The northwest corner of the continent is set to have some of the best powder days in the nation this week – a far cry from last year but a welcome “return to normalcy” to the a region that typically measures snowfall in feet.
“In the Northwest and northern Rockies, snowfall will be fairly consistent during the week, however, temperatures will be on the warmer side and that will push snow levels up to an average of around 5,000 feet,” reports OpenSnow’s Joel Gratz.
At Mt. Hood Meadows, where the elevation is high enough to keep things snowing, the resort has seen more than 60 inches fall since mid-January, and officials look forward to setting all-time snowfall records before the lifts are scheduled to shut down in May.
“We’re ahead of last season by more than 100,000 skier visits through Valentine’s Day,” Mt. Hood’s Dave Tragethon told SnoCountry.com. “We absolutely love this return to normalcy – meaning abundant snowfall on Mt. Hood. So far we’ve received 333 inches of snow accumulation since we opened and are on track to exceed our 430-inch season total average.”
Last season’s paucity of precipitation – an anomaly in the moist Northwest – kept many skiers and riders off the slopes all across the region, so this year’s largesse has released some serious pent-up demand.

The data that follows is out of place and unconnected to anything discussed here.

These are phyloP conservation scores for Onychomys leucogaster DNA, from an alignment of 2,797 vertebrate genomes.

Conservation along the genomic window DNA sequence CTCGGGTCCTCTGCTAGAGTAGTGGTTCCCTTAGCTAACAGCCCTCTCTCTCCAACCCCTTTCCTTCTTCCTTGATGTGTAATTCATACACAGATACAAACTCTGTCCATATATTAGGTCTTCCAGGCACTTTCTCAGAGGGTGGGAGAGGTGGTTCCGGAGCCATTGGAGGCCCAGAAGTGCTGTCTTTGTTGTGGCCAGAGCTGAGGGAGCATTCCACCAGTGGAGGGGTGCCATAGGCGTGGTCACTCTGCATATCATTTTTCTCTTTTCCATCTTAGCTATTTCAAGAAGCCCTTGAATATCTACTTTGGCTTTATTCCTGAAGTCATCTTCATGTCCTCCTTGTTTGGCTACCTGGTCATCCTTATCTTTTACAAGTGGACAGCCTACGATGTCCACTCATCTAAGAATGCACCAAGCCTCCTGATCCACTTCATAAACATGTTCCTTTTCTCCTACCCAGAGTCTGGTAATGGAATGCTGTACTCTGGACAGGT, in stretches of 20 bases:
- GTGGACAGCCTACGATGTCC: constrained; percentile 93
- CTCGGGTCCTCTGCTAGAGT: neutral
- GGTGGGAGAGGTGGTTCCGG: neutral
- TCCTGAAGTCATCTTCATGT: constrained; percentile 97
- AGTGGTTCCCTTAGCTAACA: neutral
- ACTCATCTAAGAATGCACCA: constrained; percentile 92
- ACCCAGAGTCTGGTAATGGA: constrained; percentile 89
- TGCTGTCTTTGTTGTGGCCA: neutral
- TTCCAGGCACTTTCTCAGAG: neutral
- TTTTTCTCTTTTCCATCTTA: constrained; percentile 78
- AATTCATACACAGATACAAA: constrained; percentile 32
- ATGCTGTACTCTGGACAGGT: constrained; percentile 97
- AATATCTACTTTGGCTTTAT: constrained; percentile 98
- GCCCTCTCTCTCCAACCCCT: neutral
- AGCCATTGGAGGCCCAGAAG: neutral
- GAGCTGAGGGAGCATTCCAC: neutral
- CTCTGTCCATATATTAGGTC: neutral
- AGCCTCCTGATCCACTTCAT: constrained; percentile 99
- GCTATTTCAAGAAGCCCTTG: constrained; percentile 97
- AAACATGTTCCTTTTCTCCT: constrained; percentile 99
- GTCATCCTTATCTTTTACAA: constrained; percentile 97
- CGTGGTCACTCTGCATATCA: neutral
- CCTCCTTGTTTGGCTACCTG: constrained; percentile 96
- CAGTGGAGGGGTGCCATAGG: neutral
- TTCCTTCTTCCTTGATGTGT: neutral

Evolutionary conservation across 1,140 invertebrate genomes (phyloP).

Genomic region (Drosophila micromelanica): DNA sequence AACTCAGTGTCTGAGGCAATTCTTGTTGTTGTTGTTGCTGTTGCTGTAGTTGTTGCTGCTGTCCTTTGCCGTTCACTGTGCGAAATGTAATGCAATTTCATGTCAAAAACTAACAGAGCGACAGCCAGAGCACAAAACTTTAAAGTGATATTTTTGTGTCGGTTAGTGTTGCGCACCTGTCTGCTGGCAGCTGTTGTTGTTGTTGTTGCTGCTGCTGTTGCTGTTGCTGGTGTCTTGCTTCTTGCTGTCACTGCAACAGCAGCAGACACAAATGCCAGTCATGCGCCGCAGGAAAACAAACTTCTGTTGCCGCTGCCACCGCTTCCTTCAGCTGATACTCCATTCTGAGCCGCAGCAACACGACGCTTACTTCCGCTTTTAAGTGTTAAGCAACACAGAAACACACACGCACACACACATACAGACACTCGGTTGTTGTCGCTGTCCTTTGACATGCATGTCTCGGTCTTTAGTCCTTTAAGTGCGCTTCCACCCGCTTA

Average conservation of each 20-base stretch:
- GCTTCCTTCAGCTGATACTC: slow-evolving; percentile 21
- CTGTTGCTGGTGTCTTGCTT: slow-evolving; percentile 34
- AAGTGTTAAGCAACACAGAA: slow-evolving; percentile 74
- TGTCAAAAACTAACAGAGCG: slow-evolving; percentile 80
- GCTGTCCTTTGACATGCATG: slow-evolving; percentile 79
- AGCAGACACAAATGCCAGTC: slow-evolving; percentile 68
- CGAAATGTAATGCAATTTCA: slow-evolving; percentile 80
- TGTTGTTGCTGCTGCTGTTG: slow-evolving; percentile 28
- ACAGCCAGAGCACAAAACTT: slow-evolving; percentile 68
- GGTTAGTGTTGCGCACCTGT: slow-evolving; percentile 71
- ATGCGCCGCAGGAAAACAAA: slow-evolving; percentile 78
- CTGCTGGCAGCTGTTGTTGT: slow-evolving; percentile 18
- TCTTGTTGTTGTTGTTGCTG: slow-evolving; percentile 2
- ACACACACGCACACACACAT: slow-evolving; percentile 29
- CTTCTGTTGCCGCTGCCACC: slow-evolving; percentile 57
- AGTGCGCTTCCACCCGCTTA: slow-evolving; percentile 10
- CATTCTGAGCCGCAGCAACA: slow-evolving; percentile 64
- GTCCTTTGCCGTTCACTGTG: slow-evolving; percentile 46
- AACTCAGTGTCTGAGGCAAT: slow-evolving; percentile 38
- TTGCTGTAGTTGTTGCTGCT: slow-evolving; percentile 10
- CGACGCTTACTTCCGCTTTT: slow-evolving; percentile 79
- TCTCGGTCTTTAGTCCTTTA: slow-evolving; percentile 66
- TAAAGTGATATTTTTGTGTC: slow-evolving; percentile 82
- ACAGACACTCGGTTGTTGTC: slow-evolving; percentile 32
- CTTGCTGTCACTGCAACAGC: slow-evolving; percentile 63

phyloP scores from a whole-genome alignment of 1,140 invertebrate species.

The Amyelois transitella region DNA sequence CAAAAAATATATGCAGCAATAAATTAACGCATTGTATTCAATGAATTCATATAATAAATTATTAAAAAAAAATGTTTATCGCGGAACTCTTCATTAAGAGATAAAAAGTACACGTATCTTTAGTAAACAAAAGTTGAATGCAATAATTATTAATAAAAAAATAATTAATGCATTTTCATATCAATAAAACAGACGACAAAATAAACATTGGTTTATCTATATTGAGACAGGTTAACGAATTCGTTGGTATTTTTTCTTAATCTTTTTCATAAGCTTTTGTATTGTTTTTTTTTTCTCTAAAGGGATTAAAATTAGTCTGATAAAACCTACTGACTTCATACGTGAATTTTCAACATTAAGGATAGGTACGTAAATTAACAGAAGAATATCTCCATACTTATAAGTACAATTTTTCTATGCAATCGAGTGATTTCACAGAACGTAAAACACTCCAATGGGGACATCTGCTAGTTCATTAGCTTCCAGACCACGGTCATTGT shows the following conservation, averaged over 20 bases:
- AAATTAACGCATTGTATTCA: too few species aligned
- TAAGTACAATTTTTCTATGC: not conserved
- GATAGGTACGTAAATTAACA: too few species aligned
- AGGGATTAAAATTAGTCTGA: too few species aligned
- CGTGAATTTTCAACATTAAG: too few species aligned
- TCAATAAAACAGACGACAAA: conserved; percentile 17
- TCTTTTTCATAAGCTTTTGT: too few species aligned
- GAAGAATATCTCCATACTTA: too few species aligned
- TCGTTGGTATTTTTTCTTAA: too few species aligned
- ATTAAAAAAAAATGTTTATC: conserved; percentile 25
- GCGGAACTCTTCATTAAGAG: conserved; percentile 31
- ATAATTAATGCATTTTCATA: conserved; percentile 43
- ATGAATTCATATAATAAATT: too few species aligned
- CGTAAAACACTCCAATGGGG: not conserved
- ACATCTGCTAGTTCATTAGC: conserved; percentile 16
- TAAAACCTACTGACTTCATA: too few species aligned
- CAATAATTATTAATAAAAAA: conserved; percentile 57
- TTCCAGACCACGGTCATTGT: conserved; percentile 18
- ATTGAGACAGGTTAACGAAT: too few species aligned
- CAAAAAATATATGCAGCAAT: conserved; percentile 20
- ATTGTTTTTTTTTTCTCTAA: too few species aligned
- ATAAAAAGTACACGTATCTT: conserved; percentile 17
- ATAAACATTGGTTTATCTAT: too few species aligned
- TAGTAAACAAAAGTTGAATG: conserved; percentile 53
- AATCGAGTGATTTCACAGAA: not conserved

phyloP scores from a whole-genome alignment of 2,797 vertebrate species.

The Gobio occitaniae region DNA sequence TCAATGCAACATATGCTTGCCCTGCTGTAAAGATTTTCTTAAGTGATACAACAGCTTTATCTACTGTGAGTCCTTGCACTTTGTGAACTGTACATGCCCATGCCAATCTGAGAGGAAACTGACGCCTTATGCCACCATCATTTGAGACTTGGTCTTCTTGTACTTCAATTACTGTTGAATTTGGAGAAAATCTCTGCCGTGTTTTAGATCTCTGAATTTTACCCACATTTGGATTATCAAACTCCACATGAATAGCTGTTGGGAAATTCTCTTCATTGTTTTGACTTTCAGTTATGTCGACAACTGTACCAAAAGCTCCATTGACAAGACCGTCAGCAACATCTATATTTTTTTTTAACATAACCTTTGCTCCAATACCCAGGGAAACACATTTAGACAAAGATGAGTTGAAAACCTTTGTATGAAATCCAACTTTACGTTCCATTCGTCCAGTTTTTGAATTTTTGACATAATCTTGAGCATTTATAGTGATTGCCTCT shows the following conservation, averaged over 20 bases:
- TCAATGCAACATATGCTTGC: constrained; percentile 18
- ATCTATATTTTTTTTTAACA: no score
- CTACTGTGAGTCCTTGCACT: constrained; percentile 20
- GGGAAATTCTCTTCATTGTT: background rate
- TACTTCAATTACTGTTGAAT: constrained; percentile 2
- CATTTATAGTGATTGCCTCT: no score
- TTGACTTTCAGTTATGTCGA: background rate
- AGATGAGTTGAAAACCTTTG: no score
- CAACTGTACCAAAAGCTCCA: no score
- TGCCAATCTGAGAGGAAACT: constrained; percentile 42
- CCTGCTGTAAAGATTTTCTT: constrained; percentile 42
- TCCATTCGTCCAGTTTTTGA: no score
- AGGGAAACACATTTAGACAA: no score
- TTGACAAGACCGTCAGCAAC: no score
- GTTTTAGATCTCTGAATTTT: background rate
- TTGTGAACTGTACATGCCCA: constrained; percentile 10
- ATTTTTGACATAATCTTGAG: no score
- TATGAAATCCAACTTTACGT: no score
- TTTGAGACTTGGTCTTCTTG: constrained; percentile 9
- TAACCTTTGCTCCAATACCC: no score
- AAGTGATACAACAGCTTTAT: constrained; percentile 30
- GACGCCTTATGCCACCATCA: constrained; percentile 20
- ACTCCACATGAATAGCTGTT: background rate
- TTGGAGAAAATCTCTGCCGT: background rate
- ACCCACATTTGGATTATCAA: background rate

For example, at Stevens Pass, its 12 parking lots have hit capacity eight times in the last couple of months. The resort has asked visitors to catch a Stevens Pass bus in Bellevue, Bothell and Monroe to help relieve congestion.
At Mount Ashland, the skier-visits for this season exceeded all of the last year’s numbers in the first three weeks: “"We've had incredible conditions and pent-up demand," said GM Hiram Towle.
Most all resorts in both Washington and Oregon are reporting all lifts running and all trails open for some serious powder turns. Photos: Top -- Plenty of "Big Pow" this winter in the Pacific Northwest (Mt. Hood Meadows/Facebook); Below -- Skiers, plentiful snow return to Northwest (Mt. Hood Meadows/Facebook)